Tom Mullica's tragic death in February cut short a return to magic by a legendary comedian and sleight-of-hand artist.
Bonus Content for the April Issue...
Fourteen products are reviewed this month by Peter Duffie, Jason England, Gabe Fajuri, Rory Johnston, Jared Kopf, Francis Menotti, Peter Pitchford, John Wilson: Tenyoism
by Richard Kaufman Helix
by Tom Elderfield Gone Deck
by Shin Lim Money, Money!
by Justin Pablo Cold Case
by Gregory Wilson Adventures of a Kid Magician
by Scott Flom & Judy Flom Hill The Full Monty
by Liam Montier Stapled
by Adam BurtonOkito Coin Box
by Dan Alex Camera Tricks
by Casshan Wallace Contrast
by Victor Sanz Sweet Penetration
by Jabrizy Taylor Force of Will
by Dave Hooper
First Look: In Order to Amaze
The memorized deck holds a special place in my repertoire. Ever since I first got in touch with it sometime in the mid '90s, a performance of card magic for me usually involves two decks - one shuffled and one memorized. My first book covered some of my work with the shuffled deck; the time has now come to have a look at the other one. Physics tells us that lifting an object increases its potential energy. Similarly, I like to imagine that every time we arrange our cards in memorized order, we are really charging the pack. In Order to Amaze, then, suggests a number of ways to turn this energy into amazement. The following trick, Catch Me If You Can, is a two-deck, two-phase sandwich routine that contrasts sleight of hand with hands-off test conditions. It also uses a somewhat offbeat method that makes me smile every time I do it.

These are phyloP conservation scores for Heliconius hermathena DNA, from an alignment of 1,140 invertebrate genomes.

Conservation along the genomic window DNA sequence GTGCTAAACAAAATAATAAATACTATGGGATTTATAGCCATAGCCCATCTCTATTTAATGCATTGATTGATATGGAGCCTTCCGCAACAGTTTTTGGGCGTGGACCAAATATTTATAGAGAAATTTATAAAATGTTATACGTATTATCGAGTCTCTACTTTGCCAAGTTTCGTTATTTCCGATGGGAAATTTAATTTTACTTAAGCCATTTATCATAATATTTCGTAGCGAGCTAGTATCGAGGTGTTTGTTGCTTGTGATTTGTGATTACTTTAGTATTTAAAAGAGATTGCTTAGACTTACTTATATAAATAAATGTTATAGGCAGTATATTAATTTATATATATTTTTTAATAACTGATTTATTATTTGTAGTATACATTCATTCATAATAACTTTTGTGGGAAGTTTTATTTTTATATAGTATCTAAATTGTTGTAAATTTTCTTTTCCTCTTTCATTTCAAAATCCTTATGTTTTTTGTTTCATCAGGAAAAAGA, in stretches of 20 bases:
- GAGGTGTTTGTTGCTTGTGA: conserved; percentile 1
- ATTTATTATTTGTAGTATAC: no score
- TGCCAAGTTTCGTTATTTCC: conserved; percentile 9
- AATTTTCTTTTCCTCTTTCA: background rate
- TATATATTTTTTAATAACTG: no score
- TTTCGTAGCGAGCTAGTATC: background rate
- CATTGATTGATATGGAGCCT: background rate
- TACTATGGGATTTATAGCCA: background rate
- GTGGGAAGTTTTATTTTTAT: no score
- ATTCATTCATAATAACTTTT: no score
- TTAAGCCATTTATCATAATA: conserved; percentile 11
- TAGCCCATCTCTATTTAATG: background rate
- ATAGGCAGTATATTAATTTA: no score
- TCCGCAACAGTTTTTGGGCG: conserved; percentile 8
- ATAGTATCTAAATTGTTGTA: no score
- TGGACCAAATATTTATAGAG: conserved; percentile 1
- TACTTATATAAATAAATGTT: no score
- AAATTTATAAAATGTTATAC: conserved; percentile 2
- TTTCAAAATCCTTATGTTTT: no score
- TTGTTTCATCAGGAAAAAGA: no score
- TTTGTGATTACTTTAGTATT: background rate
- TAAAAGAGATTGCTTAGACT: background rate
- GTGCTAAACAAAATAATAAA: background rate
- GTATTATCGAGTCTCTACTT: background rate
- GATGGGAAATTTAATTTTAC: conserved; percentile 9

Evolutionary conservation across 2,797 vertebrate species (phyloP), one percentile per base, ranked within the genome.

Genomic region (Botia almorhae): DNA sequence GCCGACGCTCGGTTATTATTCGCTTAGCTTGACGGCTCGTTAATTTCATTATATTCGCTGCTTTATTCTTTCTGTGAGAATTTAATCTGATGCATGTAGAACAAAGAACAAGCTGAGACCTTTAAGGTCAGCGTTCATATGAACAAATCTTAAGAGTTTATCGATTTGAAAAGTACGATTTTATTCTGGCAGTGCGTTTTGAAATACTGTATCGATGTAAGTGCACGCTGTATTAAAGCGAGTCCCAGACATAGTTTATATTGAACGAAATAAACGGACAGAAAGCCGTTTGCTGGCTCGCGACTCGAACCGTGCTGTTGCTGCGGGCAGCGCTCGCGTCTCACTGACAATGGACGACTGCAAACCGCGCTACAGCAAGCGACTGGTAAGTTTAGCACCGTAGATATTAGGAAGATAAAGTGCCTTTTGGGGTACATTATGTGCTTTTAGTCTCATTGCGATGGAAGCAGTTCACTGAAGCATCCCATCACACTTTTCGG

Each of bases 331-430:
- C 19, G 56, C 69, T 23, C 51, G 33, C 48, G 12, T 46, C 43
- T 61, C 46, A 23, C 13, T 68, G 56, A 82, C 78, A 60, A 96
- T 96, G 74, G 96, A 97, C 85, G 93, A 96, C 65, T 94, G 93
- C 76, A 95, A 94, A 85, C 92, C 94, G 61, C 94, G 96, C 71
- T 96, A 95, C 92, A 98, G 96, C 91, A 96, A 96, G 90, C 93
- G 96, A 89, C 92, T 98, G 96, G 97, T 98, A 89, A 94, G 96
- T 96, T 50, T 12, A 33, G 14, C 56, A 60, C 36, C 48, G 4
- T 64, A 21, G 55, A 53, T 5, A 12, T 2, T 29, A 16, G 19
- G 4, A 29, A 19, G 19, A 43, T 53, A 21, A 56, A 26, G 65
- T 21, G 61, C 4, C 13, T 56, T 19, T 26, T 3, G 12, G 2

First Look: Patrick Page Audio Archive
When Patrick Page died in 2010, he left behind a legacy in magic, including a series of interviews conducted in the UK in 1977. This archive contains over forty hours of largely unreleased interviews with Page's friends, may of whom are magic legends. Patrick's daughter Janette Page says, "My dad was a great interviewer because of his knowledge of his subjects. They all talk about their careers, the tricks they did, and why. Plus he prods them a bit on personal stuff, too. It is a very large snapshot of a wonderful and fertile period of magic history, and has so many fascinating insights of the greats then, to be heard again now." What follows are brief excerpts from recordings with Jay Marshall, Cy Enfield, and Maurice Fogel.
Making Magic: Bank Job
Bank Job is designed to allow you to easily write a custom presentation tailored for your clients. It's the kind of personal touch that gets you remembered and leads to repeat bookings. The effect has one of my favorite magical moments. Right up to the end, the audience thinks they have the trick figured out. Then you sweep the rug from under their feet - a demonstration of the "not perfect enough" theory in action. Here is my presentation for magicians, in which I poke fun at six of our magical peers. But you can easily customize the effect for any interest group by simply changing a few names.
Loving Mentalism: Prediction Backwards